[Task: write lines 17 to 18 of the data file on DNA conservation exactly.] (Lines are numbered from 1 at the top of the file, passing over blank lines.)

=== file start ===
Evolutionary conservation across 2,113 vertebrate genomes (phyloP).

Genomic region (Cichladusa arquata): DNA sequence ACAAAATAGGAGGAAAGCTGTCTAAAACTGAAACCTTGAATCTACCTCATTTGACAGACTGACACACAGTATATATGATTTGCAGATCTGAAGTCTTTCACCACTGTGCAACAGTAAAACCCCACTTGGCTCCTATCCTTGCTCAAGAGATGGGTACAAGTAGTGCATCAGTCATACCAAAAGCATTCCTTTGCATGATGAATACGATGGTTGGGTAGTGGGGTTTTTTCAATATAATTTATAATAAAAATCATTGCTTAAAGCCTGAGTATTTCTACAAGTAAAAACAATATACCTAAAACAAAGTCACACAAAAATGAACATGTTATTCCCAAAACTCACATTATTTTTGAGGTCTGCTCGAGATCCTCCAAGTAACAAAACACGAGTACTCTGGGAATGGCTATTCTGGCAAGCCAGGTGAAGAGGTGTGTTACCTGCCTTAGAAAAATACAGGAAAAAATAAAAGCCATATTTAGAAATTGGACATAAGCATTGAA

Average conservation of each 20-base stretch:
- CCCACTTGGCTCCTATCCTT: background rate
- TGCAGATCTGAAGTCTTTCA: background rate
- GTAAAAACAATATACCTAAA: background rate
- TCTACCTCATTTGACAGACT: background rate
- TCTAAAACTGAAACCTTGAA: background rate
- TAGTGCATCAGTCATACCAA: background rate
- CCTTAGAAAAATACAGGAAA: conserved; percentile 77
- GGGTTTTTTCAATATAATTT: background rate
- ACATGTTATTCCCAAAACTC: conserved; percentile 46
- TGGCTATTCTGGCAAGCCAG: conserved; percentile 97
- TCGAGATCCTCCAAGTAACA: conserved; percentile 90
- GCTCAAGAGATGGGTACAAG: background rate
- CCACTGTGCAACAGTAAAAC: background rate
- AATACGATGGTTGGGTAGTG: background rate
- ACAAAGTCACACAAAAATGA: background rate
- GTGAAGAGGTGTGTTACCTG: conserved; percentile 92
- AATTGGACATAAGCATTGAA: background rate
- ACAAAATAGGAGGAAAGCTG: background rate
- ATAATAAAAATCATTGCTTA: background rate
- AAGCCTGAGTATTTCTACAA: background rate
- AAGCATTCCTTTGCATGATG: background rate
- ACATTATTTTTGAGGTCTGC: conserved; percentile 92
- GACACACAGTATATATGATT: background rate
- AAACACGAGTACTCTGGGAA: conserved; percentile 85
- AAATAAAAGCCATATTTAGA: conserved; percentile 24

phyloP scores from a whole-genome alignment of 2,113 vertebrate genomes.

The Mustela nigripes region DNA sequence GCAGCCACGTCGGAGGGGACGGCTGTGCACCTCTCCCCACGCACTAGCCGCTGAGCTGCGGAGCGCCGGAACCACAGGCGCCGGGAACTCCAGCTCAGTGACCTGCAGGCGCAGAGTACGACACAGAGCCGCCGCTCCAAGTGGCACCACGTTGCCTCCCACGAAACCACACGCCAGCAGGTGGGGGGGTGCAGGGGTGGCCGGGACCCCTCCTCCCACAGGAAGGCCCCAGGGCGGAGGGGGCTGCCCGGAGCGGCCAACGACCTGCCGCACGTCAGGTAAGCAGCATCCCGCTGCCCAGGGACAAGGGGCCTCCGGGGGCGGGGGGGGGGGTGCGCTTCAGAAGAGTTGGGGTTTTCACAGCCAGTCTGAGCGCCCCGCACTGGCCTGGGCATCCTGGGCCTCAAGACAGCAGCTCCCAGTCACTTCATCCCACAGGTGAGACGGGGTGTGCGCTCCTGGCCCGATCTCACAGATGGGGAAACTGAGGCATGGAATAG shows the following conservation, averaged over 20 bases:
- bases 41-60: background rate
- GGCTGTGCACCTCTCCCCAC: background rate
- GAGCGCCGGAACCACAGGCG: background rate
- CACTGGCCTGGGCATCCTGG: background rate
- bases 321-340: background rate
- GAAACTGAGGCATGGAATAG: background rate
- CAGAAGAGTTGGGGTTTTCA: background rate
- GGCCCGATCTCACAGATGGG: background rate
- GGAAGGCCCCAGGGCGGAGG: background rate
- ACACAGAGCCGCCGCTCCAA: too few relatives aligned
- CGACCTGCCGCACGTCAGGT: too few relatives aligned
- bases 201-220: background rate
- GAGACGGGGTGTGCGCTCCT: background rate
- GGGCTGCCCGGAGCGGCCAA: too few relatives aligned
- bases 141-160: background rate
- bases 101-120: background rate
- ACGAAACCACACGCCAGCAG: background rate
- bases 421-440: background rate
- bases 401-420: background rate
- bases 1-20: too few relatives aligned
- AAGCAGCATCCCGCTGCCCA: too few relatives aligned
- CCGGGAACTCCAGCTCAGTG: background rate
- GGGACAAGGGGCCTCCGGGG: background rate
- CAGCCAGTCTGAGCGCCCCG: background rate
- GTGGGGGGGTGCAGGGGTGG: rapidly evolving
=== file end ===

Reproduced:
- AATACGATGGTTGGGTAGTG: background rate
- ACAAAGTCACACAAAAATGA: background rate